Teen-age alcohol abuse showed modest declines in the 1980s, and officials now want an all-out campaign aimed at convincing teens to refrain entirely from drinking.
They note that public campaigns against illicit street drugs and drunken-driving have won young converts, but underage drinking itself has not declined as sharply.
They say alcohol remains a serious concern because teens are far more likely to use alcohol than any other drug.
According to a recent University of Michigan study, the proportion of high school seniors who said they drank during the preceding month dropped from a peak of 72 percent in 1980 to 57 percent in 1990.
The number of seniors who said they drank heavily during the previous two weeks fell from a high of 41 percent in 1983 to 32 percent last year. By comparison, the number of seniors who reported taking at least one illicit drug (such as marijuana or cocaine) during the past year dropped from a peak of 54 percent in 1979 to 33 percent in 1990, according to the study.
Last year, 27 percent of the seniors reported marijuana use; 9 percent said they had abused prescription stimulants; 5.3 percent reported cocaine use; and 1.9 percent said they had used crack, a highly potent cocaine derivative.
The decline in alcohol use among high school seniors is an "encouraging" sign, said Jerald G. Bachman, one of three researchers involved in the Michigan study. The study pointed out, however, that the decline is "modest" when compared with the larger drop in illicit drug use.
In Maryland, drug and alcohol use peaked in the mid-1980s and currently appears to be declining, said Melody Ryan, spokeswoman for the Governor's Drug and Alcohol Abuse Commission.
"We're beginning to see a decrease in adolescent drinking," Ryan said.
In a 1984-1985 survey of high school seniors in Maryland, 66 percent reported being current users of alcoholic beverages. In the 1988-1989 survey, however, that number had dropped to 60.2 percent.
The number of teens entering alcohol treatment programs in the past two years has risen, she noted. That increase may be the result of a greater effort to get teens with drinking problems into treatment programs, she said.
Still, state drug abuse leaders say more should be done to combat under-age drinking.
For years, they have tried -- with some success -- to get young drinkers off the highways, where they caused deadly accidents.
Nationally, alcohol-related traffic deaths for 16- to 20-year-old drivers fell by 23 percentage points from 1980 to 1990, according to the Insurance Institute for Highway Safety.
Fifty-three percent of the young drivers who died in car accidents in 1980 had illegally high blood-alcohol levels, compared with 30 percent last year.
Now, however, antidrug leaders need to go a step further -- they need to tell teens that they should not drink at all and that alcohol is a drug fraught with dangers, said Michael Gimbel, director of Baltimore County's substance-abuse office.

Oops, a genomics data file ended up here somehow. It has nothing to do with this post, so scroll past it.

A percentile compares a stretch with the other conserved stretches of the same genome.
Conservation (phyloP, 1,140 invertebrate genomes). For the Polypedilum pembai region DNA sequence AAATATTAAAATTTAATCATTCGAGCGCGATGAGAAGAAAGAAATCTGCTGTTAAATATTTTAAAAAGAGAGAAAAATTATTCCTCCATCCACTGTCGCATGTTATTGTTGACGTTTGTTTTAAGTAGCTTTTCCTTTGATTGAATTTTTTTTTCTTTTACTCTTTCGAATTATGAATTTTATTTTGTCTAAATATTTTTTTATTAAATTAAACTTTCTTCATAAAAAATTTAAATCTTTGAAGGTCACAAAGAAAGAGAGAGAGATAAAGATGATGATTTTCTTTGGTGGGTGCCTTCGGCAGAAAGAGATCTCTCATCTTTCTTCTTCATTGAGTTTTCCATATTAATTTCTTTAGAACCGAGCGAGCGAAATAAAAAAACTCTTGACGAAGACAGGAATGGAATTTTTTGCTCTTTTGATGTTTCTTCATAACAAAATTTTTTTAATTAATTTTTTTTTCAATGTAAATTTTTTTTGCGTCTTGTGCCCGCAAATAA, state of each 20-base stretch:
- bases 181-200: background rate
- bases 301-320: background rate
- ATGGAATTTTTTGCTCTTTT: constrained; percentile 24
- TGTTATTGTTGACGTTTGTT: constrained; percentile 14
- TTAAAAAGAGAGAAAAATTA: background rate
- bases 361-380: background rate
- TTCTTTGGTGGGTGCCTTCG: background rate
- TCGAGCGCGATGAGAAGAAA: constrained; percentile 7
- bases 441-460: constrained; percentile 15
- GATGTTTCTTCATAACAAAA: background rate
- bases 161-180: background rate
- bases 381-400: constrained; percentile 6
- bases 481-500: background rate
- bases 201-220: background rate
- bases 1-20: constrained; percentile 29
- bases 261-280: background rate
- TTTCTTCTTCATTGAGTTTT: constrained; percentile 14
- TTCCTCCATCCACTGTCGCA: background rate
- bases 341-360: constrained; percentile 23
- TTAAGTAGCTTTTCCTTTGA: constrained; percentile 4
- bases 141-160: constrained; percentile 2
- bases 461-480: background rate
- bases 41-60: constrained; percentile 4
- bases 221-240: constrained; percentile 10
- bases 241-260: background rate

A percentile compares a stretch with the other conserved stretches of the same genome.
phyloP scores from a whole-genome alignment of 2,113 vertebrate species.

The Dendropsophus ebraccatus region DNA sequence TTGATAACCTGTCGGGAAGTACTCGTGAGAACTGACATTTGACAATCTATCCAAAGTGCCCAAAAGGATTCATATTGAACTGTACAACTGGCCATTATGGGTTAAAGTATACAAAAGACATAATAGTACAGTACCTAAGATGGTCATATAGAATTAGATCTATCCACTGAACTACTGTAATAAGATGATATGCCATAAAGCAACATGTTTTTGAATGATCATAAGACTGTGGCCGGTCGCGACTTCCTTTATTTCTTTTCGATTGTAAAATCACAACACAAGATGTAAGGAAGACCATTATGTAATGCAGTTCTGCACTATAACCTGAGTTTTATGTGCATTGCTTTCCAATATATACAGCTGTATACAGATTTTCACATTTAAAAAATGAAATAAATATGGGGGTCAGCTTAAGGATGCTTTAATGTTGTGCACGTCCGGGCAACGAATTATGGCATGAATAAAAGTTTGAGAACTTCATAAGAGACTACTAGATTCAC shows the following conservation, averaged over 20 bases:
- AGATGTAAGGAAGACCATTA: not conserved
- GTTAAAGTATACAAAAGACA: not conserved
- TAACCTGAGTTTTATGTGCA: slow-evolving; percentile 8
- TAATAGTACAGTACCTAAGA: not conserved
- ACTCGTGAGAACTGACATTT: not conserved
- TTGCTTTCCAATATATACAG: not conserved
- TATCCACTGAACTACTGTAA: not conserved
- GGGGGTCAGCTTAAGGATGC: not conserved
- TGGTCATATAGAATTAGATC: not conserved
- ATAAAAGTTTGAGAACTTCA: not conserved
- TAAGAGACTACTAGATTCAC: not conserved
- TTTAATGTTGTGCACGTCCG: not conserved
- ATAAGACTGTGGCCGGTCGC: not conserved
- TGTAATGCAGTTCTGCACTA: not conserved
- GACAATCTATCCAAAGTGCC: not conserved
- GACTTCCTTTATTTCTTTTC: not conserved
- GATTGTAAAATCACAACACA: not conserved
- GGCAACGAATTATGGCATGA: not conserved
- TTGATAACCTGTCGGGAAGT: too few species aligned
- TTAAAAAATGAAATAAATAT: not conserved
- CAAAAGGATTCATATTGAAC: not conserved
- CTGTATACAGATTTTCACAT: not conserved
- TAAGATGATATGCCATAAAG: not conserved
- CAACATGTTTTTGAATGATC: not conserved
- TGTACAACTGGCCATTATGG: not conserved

The public was reminded of those dangers last week when a 15-year-old Texas boy died from an alcohol overdose after an "all-you-can-drink" party in Salisbury on Maryland's Eastern Shore.
Brian C. Ball, who was visiting relatives in Salisbury, downed numerous shots of vodka at the party, police said.
"The reduction in teen drunk-driving fatalities isn't because teens have stopped drinking. It's because of changing driving patterns and the use of designated drivers," said Chuck Hurley, a spokesman for the Insurance Institute for Highway Safety, which is funded by insurance companies.
A designated driver is someone who agrees to remain sober and drive his drinking friends home after a party or a night on the town.
Raising the legal drinking age to 21 for all alcoholic beverages and tougher penalties for drunken driving also played a part in getting young drunk drivers off the roads in the 1980s.
Maryland State Police statistics show a decline in the number of minors charged with drunken driving during the last two years.
Although deaths from drunken driving accidents are far more common, some youths do die from alcohol overdoses, as did Brian Ball.
In 1987, the most recent year for which statistics are available, people from 15 to 24 years old accounted for 21 of the 347 alcohol overdose deaths nationwide, according to the National Center for Health Statistics.
Teens view "social drinking" differently from adults, counselors said.
Social drinking for adults may mean downing a couple of drinks during the course of an evening, but for teens the term often refers to excessive drinking at parties.
But making drinking less acceptable among teens will take work, counselors admit.
Sometimes adults have trouble convincing teens not to drink, Gimbel said.
Although they view as dangerous such drugs as heroin and cocaine, some parents are ambivalent about legal alcoholic beverages, which they themselves may consume.
Gimbel offers these tips to parents who want to set a good example: Don't let your children see you drunk, don't drive when you're drunk and don't say you're drinking to forget a "rough day."
Teens, after all, have rough days, too, he said.